Australia to assess mental health of children affected by floods

Following the devastating floods in southeast Queensland and the northern NSW rivers a year ago, Royal Far West and UNICEF Australia collaborated to conduct a needs assessment and community dialogue to understand better, meet, and advocate for the needs of children in these areas.

The needs assessment supports a broader appeal for children’s voices to be heard and considered throughout all catastrophe preparedness while focusing on the specific needs of these flood-affected communities.

The Australian Federal Government is funding a $4.5 million flood response program through Department of Health to deliver a program to support mental health of children under the age of 12 in 30 schools and preschools in flood-affected communities throughout Northern NSW and Southeast QLD. The needs assessment is the first phase of this program. The knowledge and skills of parents, caregivers, and educators will also be improved, enabling them to enhance the kids’ wellbeing under their supervision.

The schools where the wellbeing program will start, with services to begin later this term, have been identified thanks to the needs assessment completed in August last year. According to Royal Far West’s experience working with kids affected by them, children can suffer adverse effects for up to five years following catastrophic events. These effects are sometimes buried for a long time. This can significantly impact a child’s growth and course in life, especially if the appropriate support systems are not in place.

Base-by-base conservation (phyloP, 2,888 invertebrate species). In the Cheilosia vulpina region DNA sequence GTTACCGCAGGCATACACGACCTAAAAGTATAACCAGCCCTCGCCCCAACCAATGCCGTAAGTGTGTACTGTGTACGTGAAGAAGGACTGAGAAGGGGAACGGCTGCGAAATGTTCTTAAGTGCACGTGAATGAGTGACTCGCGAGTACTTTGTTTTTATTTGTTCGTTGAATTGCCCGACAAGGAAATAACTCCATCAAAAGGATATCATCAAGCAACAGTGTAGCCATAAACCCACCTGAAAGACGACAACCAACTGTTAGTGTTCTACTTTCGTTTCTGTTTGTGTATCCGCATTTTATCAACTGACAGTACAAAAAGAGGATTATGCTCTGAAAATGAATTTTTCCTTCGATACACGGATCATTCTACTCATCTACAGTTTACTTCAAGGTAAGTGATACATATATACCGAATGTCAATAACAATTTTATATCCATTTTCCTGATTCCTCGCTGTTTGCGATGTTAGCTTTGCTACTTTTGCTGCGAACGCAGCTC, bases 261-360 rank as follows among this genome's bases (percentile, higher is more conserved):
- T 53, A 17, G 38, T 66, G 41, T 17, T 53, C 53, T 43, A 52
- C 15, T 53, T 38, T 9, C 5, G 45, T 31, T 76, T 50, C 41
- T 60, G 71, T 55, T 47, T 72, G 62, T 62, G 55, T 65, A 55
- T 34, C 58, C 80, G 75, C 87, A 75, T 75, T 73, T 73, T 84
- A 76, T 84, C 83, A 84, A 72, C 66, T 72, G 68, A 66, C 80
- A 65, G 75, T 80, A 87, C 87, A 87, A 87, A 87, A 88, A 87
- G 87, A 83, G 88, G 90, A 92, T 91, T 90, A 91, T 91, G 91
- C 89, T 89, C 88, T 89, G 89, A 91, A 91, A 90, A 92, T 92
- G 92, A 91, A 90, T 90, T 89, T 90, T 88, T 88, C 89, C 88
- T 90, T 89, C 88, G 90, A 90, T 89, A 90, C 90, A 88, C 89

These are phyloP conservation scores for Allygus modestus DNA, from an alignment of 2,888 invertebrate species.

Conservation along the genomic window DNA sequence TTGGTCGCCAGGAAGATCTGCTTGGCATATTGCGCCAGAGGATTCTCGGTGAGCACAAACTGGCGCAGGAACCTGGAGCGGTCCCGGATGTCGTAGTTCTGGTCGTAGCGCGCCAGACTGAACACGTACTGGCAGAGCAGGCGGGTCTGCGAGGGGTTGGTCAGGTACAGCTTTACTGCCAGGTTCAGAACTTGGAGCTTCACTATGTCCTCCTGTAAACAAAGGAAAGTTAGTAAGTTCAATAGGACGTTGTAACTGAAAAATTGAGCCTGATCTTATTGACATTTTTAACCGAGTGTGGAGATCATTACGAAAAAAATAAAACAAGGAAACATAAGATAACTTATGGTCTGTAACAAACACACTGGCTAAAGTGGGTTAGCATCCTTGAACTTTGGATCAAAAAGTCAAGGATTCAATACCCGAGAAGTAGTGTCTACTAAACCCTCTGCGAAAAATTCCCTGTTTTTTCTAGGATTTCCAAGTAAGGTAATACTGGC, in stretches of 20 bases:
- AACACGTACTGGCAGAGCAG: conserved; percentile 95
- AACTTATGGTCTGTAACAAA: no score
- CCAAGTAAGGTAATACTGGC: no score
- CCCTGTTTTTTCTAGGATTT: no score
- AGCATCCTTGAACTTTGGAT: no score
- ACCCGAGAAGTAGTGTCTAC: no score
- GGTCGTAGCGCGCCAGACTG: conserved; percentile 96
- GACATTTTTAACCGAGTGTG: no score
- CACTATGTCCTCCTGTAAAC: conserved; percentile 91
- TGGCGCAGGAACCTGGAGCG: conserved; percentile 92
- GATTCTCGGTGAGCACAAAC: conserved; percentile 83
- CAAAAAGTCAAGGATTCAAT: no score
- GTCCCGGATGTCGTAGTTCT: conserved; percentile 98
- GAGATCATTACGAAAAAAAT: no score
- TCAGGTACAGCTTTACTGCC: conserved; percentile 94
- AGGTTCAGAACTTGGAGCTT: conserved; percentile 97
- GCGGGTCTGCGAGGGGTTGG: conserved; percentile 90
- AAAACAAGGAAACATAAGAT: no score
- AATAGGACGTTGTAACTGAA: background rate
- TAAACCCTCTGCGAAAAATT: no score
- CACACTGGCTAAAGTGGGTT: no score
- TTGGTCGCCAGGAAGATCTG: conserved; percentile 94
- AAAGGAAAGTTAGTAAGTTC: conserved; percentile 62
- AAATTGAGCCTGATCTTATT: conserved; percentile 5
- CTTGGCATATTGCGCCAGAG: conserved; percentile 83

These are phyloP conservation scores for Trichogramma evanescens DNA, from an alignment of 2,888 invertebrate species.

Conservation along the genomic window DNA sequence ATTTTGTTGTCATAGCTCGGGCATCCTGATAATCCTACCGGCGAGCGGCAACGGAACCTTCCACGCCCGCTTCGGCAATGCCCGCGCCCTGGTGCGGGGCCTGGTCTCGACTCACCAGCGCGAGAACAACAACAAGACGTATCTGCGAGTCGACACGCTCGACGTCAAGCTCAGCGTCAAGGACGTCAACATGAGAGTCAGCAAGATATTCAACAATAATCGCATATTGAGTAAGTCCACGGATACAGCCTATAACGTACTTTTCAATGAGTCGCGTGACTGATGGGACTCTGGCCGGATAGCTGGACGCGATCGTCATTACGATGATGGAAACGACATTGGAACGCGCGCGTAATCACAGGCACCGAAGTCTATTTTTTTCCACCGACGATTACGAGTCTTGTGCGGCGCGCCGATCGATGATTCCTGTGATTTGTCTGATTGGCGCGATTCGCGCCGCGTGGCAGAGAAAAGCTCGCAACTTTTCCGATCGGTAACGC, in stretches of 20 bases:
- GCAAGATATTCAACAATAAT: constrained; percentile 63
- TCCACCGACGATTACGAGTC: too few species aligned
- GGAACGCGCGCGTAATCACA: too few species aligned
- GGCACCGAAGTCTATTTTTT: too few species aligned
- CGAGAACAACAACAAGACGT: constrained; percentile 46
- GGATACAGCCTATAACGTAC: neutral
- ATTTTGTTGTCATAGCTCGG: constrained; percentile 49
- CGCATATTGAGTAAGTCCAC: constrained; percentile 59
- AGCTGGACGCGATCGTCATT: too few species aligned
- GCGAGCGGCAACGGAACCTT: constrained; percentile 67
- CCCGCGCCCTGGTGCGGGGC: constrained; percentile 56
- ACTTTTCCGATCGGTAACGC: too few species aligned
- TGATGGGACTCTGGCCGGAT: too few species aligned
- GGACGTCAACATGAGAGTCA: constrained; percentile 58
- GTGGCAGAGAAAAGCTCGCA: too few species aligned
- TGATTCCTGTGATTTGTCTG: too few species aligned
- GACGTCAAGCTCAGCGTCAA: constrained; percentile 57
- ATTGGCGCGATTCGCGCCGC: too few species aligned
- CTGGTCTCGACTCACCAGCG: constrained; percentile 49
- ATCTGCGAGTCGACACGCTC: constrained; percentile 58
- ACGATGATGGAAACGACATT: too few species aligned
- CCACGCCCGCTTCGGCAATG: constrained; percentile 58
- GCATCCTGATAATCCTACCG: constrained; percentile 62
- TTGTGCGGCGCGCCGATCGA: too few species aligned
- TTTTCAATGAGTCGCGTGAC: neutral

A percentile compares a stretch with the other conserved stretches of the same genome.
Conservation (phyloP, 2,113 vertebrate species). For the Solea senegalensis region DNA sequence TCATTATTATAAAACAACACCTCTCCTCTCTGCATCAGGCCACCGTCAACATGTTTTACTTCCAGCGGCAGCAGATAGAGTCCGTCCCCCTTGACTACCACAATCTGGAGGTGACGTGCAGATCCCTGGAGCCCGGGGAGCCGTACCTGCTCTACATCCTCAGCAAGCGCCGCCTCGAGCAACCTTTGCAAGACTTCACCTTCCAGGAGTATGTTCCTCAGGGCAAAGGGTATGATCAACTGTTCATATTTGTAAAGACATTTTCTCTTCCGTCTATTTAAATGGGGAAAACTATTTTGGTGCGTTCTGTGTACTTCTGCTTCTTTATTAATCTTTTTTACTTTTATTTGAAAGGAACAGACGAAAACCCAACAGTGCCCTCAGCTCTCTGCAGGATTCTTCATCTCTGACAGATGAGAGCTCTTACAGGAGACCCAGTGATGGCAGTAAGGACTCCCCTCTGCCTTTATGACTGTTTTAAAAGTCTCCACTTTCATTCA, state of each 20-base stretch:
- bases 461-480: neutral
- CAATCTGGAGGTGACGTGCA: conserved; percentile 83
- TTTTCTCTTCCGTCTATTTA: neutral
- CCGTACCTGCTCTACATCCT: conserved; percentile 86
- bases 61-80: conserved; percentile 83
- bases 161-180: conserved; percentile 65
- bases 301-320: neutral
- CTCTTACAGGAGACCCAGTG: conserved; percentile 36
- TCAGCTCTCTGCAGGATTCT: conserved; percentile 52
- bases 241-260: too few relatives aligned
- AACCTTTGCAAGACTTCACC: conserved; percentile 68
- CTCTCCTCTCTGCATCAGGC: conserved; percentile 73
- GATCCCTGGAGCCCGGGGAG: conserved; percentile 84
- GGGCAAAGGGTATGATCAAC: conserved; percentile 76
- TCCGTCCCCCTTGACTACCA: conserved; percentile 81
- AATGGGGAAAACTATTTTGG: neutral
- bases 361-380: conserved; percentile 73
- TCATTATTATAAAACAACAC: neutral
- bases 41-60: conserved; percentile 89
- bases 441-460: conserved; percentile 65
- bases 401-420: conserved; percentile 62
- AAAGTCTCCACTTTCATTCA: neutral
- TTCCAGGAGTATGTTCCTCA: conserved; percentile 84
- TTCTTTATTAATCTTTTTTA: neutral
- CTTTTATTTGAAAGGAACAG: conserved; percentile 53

Since the 2020 Black Summer Bushfires, UNICEF Australia and Royal Far West have collaborated to prioritize kids’ needs in how we prepare for, respond to, and recover from significant catastrophes – an area typically disregarded. To ensure that sustained adverse effects on children are minimized, cascading disasters, such as the most recent Queensland bushfires, underline the significance of a long-term approach to supporting at-risk communities.

During the devastating and unprecedented floods that ravaged Northern NSW and Southeast QLD in February and March 2022, 22 individuals died, and an estimated 4,000 children in NSW alone needed assistance.

Some of the results contributing to this demand are children and families being uprooted, services being disrupted, and the worsening economic effects of months of missed business lost jobs, and lost animals and harvests. Jacqueline Emery, CEO of Royal Far West, says, “Many families remain unsure about their future, with the impact being felt most severely by those who had pre-existing vulnerabilities or experienced structural disadvantages before the flooding disasters.”

Children and young people must receive the appropriate help at the proper time when calamities occur. So they can easily access support services, continue their education, receive mental health counselling, have a safe place to stay and play in the immediate aftermath, and have their voices heard, young people within these devastated communities must have their needs tailored to during and after disasters.

This assessment shows that the floods have significantly impacted children’s lives and welfare in Northern NSW and Southeast Queensland. It is a welcome and essential investment to fund the flood response program to aid children in flood-affected communities in their recovery. The Australian Government must be ready to increase investments in child-sensitive disaster response, healing, and resilience-building measures across the nation as a result of climate change, according to Nicole Breeze, Chief Advocate for Children at UNICEF Australia.

Everyone in the community is affected by emergencies like these. Still, when Royal Far West and UNICEF Australia spoke with flood-affected communities, they discovered how seriously affected children’s education, mental health, and wellbeing have been, and that, for the most part, this has gone unnoticed.

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